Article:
Having just finished up my libnifalcon page, I decided to post a few replies on the novint forums since libnifalcon had been coming up over there too over the past month, and since they haven't sued me yet, I figure I'm ok.
I also decided to post some observations I had about their packaging. Reposting here to get people's opinions, since I know more than a few designers (both game and print/web) read this blog:
First off, the packaging in question:
So I was picking up some Falcons at a local CompUSA closing sale ($49!), and while giggling to myself that I was getting falcons for cheap (now I have 3!), a random person asked me what these large boxes I was carrying across the store awkwardly were.
It's then that I realized: there were 5 falcons left at the store. This was the last day it was going to be open. They were $49. Not even the people picking stuff up cheap the rehawk in downtown were getting them. Not good.
After setting the boxes down and trying to explain why 3 DOF haptics is important for immersion (which boiled down to "stuff like, feels, and stuff"), I realized there's nothing on the boxes to explain to anyone without some training in haptics hardware (i.e. anyone without medical or industrial robotics experience) what a falcon /is/.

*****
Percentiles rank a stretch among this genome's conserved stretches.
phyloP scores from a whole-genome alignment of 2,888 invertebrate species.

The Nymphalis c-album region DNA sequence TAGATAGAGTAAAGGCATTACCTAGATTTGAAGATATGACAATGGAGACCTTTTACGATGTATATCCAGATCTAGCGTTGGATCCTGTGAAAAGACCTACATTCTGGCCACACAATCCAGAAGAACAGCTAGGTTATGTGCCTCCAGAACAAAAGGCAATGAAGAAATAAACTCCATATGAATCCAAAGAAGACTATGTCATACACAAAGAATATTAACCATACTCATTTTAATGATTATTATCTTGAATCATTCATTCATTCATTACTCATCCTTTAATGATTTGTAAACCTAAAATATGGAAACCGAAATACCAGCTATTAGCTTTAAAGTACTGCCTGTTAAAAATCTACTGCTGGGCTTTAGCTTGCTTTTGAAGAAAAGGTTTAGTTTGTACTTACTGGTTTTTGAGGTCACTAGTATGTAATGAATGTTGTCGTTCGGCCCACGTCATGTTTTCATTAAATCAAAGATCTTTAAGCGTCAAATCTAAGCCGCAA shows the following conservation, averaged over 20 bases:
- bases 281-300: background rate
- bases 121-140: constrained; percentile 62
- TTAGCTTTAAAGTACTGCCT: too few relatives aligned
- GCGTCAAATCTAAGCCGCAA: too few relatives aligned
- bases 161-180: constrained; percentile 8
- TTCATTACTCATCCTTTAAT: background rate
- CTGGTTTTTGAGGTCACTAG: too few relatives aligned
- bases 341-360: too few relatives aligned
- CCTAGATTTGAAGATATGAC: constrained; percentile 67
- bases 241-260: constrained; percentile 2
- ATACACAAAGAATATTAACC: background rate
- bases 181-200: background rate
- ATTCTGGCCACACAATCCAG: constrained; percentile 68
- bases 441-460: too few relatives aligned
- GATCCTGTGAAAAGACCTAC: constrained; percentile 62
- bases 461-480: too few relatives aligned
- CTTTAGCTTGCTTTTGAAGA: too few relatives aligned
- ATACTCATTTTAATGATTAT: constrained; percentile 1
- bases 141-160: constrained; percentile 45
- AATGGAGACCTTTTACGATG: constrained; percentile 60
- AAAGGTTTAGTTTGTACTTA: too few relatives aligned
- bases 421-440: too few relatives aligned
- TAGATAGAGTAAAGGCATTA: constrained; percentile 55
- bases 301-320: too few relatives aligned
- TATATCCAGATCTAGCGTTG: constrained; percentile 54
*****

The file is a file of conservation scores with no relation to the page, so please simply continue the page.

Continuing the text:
I realize this is a really, really hard problem. Everyone I know that's excited about the falcon falls into two groups:
(1) They have an advanced degree and knows how much this hardware costs when packaged as a research tool or
(2) They've actually used one.
The problem here is, neither of the groups can use word of mouth to convey the experience. It usually ends up in overly technical talk ("~1/800th inch encoder tick resolution per axis!"), or wild gesticulation and adjectives that don't quite fit the experience. Good for the user, bad for the uneducated customer. The choir can hardly preach to itself.
Not that I have any insight on this, but the box seems to be taken up by lots of pictures of the controller itself, with no informational diagrams about how it's used. In situations where you can't have one out (which is often, since it's awful big), this might help a lot.